Profiles of Leading Women Scientists on AcademiaNet – an initiative of the Robert Bosch Stiftung.
Search among the members of the Leopoldina for experts in specific fields or research topics.
Research Priorities: Channelrhodopsins (transport proteins), light-gated ions, information transfer between nerve cells, optogenetics
Ernst Bamberg is a German biophysicist. His research priority are channelrhodopsins. The discovery of these special light-gated ion channels in cell membranes has enabled researchers to intervene in the transfer of information between nerve cells. The discovery that light can reversibly activate and deactivate nerve cells both in cell cultures and in the brains of living animals with high temporal and spatial accuracy, has opened up a variety of new study possibilities in neurosciences.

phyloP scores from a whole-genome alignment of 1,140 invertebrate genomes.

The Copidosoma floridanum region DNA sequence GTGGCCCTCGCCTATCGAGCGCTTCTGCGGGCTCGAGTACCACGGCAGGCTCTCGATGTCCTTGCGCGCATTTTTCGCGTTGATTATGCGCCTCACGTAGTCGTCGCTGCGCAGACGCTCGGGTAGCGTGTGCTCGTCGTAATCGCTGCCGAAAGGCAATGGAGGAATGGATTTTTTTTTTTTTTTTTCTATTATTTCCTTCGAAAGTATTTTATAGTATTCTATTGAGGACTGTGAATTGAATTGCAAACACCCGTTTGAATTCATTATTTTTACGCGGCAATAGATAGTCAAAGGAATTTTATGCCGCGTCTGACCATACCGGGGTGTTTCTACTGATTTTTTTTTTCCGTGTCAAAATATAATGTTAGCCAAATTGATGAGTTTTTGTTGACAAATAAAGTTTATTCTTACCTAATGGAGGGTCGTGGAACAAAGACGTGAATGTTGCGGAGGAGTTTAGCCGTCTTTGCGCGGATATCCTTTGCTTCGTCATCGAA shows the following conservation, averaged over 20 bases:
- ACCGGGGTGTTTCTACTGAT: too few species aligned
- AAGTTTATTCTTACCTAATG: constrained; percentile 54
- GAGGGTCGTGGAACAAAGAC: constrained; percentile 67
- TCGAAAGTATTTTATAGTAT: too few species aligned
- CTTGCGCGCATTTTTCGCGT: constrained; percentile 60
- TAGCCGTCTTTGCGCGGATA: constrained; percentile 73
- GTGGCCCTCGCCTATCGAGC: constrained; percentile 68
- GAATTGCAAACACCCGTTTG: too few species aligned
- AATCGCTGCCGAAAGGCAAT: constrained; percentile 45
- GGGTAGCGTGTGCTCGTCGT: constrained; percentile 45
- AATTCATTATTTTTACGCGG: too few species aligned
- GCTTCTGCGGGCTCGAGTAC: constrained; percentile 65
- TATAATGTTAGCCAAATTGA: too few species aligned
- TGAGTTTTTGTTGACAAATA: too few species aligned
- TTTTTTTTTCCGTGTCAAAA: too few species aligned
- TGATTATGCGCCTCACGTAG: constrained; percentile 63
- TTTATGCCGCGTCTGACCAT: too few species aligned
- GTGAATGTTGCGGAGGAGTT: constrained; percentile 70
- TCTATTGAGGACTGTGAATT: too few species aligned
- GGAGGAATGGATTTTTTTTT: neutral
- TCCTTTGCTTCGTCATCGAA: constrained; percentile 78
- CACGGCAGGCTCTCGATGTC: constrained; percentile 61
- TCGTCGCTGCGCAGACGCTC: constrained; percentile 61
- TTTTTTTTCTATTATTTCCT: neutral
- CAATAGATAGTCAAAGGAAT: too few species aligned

Together with Georg Nagel and Peter Hegemann, Ernst Bamberg discovered the channelrhodopsine (ChR1, 2) in the single-cell freshwater alga Chlamydomonas reinhardtii. Using them as light-gated ion channels in combination with the light-driven Cl-pump Halorhodopsin (NphR) from halophilic bacteria in electrically excitable cells has led to the development of optogenetics, a method which is now used around world. In the future, this could help recover sight in certain types of sight loss. Thus, this development has triggered a revolution in neurobiology in particular, as light can now reversibly activate (ChR2) or deactivate (NphR) nerve cells both in cell cultures and in the brains of living animals with high temporal and, especially, previously unknown spatial accuracy.
Optogenetics offers possible biomedical approaches for the treatment of neurodegenerative diseases such as macular degeneration and Parkinson’s disease. Ernst Bamberg develops new optogenetic tools for neurobiological and potential biomedical applications.